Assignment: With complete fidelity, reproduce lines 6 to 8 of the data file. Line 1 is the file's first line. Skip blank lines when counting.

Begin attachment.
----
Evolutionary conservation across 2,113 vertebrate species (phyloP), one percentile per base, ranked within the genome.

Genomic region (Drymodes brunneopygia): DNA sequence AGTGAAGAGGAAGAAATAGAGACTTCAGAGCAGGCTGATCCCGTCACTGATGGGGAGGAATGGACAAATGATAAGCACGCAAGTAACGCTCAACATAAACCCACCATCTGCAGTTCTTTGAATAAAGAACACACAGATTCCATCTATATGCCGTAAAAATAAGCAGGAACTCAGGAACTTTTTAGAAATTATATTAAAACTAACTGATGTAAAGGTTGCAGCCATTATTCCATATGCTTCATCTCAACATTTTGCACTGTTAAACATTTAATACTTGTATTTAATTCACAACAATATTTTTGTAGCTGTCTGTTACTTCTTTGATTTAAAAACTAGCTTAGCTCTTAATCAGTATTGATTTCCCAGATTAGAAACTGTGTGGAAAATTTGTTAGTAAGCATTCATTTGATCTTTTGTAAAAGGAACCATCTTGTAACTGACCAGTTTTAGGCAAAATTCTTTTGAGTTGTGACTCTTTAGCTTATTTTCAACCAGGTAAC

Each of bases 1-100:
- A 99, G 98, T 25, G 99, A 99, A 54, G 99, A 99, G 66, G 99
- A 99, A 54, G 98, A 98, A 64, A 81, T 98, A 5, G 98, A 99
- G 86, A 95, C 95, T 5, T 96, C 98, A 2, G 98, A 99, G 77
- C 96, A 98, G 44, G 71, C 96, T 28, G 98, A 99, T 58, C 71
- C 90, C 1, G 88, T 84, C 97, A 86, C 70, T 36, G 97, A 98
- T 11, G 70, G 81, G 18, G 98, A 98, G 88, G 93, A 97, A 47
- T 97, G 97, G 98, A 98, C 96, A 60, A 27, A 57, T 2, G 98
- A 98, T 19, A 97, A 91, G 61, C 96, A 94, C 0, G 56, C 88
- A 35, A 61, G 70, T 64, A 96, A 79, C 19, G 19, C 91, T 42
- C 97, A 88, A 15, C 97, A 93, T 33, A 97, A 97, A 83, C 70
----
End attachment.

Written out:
- G 86, A 95, C 95, T 5, T 96, C 98, A 2, G 98, A 99, G 77
- C 96, A 98, G 44, G 71, C 96, T 28, G 98, A 99, T 58, C 71
- C 90, C 1, G 88, T 84, C 97, A 86, C 70, T 36, G 97, A 98